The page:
Many terms have come to light surrounding high quality teak. Two of these are “old growth” teak and “plantation” teak. Teak is a high quality hardwood which is grown in several countries in Southeast Asia. Being that from the time of planting to the time of harvest is fairly long, the return on teak trees can be a long time coming. In fact, some families in Indonesia plant teak as a retirement investment for their young children. |
Sometimes, there are companies which exploit the demand and try to pass off a lesser-quality teak (or other wood labeled as teak) to buyers looking for a good price on high quality teak furniture. This is the case for some sellers selling “plantation teak.” This wood may or may not be grown in Southeast Asia and may actually come from South or Central America. Certified Southeast Asian teak is grown in sustainable farms or plantations and is heavily regulated by the government (especially in Thailand).
When purchasing teak from South or Central America, you are not getting the same quality nor the same sustainability of teak from Asia and these sellers should be treated with some level of caution. The wood from these “plantations” is usually very good, but doesn’t have the same level of quality as the true teak.
Genuine and high quality teak is very hard, with a straight grain (some variation happens when harvesting the sapwood and the grain may be more curved) and have a slight and pleasant aroma. The distinctive scent of teak wood is often described as the scent of vegetable oil or of leather. This scent comes from the teak oil in the wood, which has been described as “liquid gold” since this oil gives teak many of its qualities - bug and rot resistance among others – which make teak so desirable.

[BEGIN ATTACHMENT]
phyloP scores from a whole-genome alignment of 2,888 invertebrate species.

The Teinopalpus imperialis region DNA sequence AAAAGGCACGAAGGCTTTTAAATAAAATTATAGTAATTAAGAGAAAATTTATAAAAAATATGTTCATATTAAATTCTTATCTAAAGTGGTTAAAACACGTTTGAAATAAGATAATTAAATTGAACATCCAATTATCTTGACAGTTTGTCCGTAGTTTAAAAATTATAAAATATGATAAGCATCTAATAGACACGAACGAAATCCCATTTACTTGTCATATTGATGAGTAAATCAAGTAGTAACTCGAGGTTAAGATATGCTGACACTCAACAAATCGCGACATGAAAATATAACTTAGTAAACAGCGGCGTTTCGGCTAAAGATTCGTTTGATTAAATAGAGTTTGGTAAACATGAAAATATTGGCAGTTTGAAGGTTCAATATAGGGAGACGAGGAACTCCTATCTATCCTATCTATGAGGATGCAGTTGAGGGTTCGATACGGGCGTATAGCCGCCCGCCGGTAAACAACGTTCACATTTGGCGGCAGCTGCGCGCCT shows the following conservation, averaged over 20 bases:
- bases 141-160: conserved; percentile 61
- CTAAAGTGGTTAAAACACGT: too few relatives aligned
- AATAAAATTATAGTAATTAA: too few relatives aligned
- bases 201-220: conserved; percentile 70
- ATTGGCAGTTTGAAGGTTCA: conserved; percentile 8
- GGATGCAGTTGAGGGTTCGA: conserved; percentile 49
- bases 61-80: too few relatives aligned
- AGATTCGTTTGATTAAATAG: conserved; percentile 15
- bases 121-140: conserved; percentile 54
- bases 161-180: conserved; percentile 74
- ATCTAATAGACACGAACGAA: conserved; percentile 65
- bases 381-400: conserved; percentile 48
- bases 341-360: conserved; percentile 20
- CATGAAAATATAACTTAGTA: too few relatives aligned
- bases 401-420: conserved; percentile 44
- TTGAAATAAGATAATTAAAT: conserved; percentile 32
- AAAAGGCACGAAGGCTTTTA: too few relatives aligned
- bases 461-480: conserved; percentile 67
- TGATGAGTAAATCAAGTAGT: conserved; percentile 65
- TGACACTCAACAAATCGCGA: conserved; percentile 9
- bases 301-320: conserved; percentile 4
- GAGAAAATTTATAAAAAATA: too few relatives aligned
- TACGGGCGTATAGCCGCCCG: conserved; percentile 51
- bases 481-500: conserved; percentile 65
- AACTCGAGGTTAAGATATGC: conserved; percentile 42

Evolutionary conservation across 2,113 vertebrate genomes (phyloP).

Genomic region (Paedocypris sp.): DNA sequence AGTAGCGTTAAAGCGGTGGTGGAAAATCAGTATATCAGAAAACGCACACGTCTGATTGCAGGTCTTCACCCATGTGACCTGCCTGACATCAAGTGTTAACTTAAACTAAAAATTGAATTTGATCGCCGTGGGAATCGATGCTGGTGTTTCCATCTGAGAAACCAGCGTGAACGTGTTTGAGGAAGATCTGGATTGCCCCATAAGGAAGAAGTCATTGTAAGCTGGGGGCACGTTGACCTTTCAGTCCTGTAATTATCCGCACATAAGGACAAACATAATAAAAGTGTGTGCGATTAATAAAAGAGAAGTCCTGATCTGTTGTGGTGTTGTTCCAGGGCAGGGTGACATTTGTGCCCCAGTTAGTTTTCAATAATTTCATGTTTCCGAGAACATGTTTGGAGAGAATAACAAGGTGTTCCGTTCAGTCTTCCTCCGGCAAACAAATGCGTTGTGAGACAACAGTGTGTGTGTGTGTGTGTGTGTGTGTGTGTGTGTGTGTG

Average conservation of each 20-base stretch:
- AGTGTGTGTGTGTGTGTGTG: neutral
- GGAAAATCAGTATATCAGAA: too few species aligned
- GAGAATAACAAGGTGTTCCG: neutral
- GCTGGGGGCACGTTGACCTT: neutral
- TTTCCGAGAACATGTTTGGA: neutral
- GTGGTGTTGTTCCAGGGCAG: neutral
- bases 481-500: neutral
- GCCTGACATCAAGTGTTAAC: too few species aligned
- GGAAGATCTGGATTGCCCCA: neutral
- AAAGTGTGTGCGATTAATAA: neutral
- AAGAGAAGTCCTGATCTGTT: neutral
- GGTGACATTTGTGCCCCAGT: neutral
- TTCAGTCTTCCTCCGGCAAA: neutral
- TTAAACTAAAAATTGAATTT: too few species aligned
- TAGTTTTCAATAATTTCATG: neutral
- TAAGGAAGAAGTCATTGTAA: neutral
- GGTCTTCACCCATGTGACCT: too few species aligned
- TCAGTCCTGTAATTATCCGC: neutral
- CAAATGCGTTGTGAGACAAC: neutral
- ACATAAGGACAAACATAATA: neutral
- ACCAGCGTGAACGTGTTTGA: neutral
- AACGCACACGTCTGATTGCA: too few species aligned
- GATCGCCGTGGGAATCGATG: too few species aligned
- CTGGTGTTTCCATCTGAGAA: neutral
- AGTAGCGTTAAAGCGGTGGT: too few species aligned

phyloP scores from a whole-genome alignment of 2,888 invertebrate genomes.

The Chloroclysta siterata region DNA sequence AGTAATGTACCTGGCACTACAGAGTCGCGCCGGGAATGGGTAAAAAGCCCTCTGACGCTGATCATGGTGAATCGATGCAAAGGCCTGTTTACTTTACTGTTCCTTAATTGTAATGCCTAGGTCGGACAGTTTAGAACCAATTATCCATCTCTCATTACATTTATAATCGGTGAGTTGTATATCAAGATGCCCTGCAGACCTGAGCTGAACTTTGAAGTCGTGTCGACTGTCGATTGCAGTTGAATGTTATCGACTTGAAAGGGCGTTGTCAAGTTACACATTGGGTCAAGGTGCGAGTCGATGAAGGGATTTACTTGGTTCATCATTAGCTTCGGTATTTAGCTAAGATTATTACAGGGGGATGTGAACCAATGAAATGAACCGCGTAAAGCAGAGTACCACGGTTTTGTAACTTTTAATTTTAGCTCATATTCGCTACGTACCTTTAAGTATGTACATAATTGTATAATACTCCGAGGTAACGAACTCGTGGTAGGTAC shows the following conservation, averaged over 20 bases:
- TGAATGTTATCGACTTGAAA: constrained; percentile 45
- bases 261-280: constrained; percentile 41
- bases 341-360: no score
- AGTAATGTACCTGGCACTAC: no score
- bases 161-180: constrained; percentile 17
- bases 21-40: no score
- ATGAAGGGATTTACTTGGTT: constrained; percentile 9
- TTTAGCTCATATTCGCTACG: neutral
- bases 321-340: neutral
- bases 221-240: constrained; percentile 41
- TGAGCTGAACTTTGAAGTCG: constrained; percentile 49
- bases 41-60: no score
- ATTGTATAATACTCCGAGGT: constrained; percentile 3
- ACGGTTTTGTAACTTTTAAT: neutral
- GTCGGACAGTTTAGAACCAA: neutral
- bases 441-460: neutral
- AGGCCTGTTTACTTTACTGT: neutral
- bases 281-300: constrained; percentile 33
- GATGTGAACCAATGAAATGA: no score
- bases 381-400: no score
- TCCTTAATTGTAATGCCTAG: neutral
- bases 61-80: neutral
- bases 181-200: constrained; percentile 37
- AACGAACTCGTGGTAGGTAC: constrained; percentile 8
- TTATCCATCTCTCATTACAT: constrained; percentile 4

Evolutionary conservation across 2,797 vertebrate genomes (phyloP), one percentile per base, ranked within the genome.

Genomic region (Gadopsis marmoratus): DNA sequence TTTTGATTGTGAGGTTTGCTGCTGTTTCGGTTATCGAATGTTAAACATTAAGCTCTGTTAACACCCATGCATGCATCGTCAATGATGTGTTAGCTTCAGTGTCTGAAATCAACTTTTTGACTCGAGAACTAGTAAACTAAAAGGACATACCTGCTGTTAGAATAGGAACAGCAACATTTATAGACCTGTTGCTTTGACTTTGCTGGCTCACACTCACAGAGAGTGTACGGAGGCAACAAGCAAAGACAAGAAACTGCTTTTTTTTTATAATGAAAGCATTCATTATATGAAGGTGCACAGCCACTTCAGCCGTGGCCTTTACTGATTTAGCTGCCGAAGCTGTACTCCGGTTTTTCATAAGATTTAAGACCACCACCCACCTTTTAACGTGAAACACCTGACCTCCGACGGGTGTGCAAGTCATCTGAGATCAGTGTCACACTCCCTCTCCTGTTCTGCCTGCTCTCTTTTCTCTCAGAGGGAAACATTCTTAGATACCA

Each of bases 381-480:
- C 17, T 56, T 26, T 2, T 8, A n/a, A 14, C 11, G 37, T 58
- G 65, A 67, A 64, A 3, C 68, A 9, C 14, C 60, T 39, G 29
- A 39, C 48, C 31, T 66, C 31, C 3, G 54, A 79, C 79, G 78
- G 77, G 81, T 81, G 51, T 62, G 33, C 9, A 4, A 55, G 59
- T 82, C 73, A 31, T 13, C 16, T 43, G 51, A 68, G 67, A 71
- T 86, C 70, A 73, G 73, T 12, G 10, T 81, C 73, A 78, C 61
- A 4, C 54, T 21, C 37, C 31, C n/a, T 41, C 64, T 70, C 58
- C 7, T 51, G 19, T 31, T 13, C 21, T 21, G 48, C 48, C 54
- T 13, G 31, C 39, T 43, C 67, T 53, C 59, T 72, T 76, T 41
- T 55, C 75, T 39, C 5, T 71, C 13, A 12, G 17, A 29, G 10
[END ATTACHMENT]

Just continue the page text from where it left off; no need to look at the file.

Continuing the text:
While the initial quality and appearance of teak chairs made from Asian and South American sources may appear the same – or in some cases the South American teak may actually look better, this is not always the case. There have been reports over the last several years of “dipped” teak coming from several sources, South America being one. This teak is dipped into a chemical which coats the teak, seals the oils in and gives lesser quality teak a more uniform color. This wood is truly inferior and is often marketed as “A grade” at a bargain price.
Whether you decide to buy South American or Asian teak, make sure that you are getting the best wood possible for your price and if it seems too good to be true – it usually is!
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